• Sansui SAP201V
Our Verdict 
The SAP201V is a good effort, but it’s up against some exceptional competition
Impressive feature list including built-in DAC and phono stage
agile and clear sound
good level of detail
Lacks the dynamic reach and rhythmic precision of the class best
Reviewed on

The budget stereo amplifier crown has been dominated by the likes of Marantz, Rotel and Cambridge for more than a decade. It’s a tough market to crack, with only Yamaha’s excellent A-S500 managing to make an impact against these formidable rivals in recent years. Now it’s the turn of newly revitalised Sansui to have a go.

The Sansui SAP201V gets off to a good start. Any sub-£300 integrated amplifier with remote control, moving magnet phono stage and a built-in DAC has got to be worth a look.

First impressions are positive. This Sansui feels well screwed together, its finish is smart and there’s a reassuring solidity about the controls. Only the credit-card sized remote control disappoints – it feels cheap and vague to use.

Sansui SAP201V: Sound quality

The SAP201V is a clear and insightful amplifier. It digs up a good amount of detail, organises it well and isn’t fazed by musical complexity. Tonally the presentation is fairly neutral, with little undue emphasis at the frequency extremes.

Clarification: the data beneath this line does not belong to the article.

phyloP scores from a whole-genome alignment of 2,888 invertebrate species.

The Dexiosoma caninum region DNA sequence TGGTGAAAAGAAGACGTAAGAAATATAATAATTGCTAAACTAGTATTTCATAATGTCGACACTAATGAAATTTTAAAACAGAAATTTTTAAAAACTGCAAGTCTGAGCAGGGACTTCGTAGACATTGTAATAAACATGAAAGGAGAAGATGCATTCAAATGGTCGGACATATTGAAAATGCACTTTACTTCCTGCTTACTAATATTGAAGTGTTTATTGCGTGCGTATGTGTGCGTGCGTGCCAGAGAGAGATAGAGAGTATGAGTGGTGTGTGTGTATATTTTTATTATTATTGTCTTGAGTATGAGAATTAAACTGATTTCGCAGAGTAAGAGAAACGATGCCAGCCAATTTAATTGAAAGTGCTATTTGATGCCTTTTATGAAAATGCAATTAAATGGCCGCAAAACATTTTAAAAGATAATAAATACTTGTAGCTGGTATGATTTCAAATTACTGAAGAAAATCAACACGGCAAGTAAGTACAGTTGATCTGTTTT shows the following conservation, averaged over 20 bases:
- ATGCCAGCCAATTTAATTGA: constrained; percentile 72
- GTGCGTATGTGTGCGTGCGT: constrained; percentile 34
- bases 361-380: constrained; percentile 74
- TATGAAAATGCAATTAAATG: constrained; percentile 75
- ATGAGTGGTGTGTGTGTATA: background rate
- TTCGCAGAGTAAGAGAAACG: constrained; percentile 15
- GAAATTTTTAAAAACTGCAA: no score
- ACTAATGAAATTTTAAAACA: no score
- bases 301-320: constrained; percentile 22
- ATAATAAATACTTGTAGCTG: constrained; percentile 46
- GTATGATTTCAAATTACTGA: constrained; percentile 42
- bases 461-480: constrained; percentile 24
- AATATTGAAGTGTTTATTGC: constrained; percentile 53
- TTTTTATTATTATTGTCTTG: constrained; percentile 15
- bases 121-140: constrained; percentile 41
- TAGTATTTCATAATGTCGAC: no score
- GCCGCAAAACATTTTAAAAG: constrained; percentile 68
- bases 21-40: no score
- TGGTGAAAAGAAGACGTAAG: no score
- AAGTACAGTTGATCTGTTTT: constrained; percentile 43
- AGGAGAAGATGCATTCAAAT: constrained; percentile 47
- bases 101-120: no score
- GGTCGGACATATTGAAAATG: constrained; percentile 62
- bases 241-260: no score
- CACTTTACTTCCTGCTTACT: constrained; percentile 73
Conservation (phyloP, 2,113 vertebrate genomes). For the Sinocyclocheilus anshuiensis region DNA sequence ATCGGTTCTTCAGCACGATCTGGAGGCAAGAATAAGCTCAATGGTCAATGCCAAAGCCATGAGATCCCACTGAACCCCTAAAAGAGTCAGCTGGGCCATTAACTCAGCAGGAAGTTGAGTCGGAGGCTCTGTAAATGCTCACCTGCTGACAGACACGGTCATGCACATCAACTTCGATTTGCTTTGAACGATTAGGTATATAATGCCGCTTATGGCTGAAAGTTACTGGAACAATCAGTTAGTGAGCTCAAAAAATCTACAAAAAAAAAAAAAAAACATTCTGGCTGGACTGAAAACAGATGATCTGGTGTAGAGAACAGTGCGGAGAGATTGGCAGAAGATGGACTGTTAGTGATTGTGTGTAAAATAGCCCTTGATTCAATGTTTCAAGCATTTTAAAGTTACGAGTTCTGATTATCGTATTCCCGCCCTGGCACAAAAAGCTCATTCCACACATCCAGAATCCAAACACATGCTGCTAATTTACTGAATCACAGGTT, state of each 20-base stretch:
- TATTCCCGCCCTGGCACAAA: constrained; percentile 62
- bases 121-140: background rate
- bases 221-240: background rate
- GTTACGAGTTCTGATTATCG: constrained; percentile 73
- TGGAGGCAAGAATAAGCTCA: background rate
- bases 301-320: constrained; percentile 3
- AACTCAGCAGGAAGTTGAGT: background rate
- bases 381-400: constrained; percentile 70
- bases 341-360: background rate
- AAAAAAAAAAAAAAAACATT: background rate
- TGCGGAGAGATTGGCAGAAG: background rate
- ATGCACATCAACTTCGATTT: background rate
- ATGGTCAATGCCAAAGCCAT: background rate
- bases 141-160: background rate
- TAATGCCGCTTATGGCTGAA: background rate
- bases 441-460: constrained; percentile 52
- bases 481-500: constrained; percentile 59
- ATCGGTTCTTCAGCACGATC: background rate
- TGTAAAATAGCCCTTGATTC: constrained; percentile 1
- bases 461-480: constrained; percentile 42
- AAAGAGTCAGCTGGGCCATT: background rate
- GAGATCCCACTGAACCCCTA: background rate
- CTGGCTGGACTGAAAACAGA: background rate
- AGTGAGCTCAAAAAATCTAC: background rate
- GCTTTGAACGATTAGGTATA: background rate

More after the break

There’s a pleasing level of agility, and a nicely crisp way with the leading edge of notes. Put it all together and you have an amplifier that’s as at home with the likes of Adele’s Rolling in the Deep as it is thundering out Beethoven’s Fifth Symphony.

However, standards are sky-high at this price level, and the 40W-per-channel Sansui falls behind the class leaders when it comes to delivering large dynamic shifts or rendering the hard-charging rhythm track of Tinie Tempah’s Pass Out.

Sansui SAP201V

Sansui SAP201V: Built-in DAC

The built-in digital-to-analogue converter is a great idea. It has both optical and co-axial inputs and generally performs well enough. It’s broadly of the standard of a decent sub-£100 unit, but lacks the refinement and dynamic expression to impress any more than that.

Much the same could be said of the phono stage – it’s decent for the money, but a little hissy and sonically bettered by Rega’s £85 Fono Mini A2D.

Make no mistake, this is a capable unit and its generous feature count is appealing, but it’s not quite a Marantz PM6004-beater.

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